I also like to ask a pitcher which of his pitches is working best. It’s good to know where his confidence level is.

Once in the dugout, he should get some more water into his body, clear his head, focus, and think like a winner. If it’s a long top of the first inning, his partner should be nearby to help him toss to stay loose.

A double-header will create a problem if there isn’t enough time between games to go through the routine. The pitcher will have to be in his routine well before the first game ends. Once a pitcher is removed from the game, he should do his cool-down throwing and light dumbbell exercises.

If he’s taken out in the middle of the inning, the proper baseball etiquette for him is to wait until the half inning is over, so that he can root on his reliever. Once the inning and the exercises are completed, he should ice down, as necessary.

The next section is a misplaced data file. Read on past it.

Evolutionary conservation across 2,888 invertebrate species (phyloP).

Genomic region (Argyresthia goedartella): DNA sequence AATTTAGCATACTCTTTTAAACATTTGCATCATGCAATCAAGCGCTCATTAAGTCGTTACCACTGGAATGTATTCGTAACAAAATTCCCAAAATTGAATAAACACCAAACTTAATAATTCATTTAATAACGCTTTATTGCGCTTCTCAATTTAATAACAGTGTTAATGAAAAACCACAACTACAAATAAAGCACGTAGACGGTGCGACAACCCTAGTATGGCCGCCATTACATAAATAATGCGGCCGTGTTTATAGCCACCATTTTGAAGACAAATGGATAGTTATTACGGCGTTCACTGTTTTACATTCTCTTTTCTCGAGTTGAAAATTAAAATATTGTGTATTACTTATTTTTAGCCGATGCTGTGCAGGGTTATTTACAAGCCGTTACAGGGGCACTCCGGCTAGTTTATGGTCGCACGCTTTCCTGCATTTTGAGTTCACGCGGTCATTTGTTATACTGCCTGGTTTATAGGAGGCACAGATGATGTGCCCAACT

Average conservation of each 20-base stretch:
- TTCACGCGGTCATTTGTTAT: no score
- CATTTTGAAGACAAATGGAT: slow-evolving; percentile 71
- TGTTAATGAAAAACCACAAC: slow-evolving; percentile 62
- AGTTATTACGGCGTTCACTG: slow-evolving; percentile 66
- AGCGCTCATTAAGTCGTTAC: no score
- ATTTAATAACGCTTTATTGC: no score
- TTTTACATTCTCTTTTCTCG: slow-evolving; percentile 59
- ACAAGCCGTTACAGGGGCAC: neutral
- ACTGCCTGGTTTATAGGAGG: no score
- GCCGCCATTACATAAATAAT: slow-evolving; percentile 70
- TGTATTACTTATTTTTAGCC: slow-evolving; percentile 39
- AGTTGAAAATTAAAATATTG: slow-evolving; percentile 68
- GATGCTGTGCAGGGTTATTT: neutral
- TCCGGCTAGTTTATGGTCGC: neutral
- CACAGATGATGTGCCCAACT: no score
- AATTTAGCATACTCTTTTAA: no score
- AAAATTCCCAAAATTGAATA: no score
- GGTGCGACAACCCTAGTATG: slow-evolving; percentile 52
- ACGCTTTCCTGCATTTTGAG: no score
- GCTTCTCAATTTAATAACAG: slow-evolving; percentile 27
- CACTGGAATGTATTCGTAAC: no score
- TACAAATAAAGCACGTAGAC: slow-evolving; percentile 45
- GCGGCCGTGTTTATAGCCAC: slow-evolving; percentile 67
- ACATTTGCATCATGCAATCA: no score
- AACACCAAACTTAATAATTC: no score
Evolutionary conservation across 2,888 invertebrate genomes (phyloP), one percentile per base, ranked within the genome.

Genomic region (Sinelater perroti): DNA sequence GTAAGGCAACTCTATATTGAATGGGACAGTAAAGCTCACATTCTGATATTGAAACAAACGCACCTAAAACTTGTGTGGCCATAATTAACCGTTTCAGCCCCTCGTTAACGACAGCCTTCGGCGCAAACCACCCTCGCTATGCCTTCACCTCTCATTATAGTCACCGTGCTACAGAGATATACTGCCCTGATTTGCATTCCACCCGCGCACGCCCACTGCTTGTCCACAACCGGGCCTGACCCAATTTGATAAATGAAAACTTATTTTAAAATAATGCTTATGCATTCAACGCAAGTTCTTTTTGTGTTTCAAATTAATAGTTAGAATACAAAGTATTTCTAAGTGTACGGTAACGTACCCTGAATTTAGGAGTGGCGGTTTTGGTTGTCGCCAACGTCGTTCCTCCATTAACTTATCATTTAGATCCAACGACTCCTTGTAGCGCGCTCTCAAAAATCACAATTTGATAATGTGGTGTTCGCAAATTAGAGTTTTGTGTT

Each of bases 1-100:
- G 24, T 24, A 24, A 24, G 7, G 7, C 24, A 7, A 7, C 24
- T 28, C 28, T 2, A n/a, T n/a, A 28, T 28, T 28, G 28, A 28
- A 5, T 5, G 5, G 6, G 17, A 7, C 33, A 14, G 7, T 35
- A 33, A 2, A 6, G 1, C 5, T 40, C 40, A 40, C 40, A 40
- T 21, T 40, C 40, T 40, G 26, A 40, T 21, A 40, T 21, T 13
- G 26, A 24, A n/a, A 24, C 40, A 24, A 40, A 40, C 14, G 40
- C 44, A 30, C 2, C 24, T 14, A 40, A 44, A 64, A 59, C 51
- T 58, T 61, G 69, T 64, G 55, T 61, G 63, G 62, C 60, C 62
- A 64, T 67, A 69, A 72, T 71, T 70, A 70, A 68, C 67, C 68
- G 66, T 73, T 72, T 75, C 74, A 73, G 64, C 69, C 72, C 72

How many times in your career have you had guys look terrific in the bullpen and then fall flat on their face in the game or vice-versa? It happens a lot. The better the routine, the more consistent the outing will be.

I feel a lot of it is mental. Don’t let pitchers be affected emotionally by what happens in the bullpen, either positively or negatively. Remind them that bullpens are preparation, not indicators.

Baseball fact: More runs are scored in the first inning of college and pro games than in any other inning. A lot of factors contribute to this, but the lack of a good system of preparation for the pitcher clearly tops that list.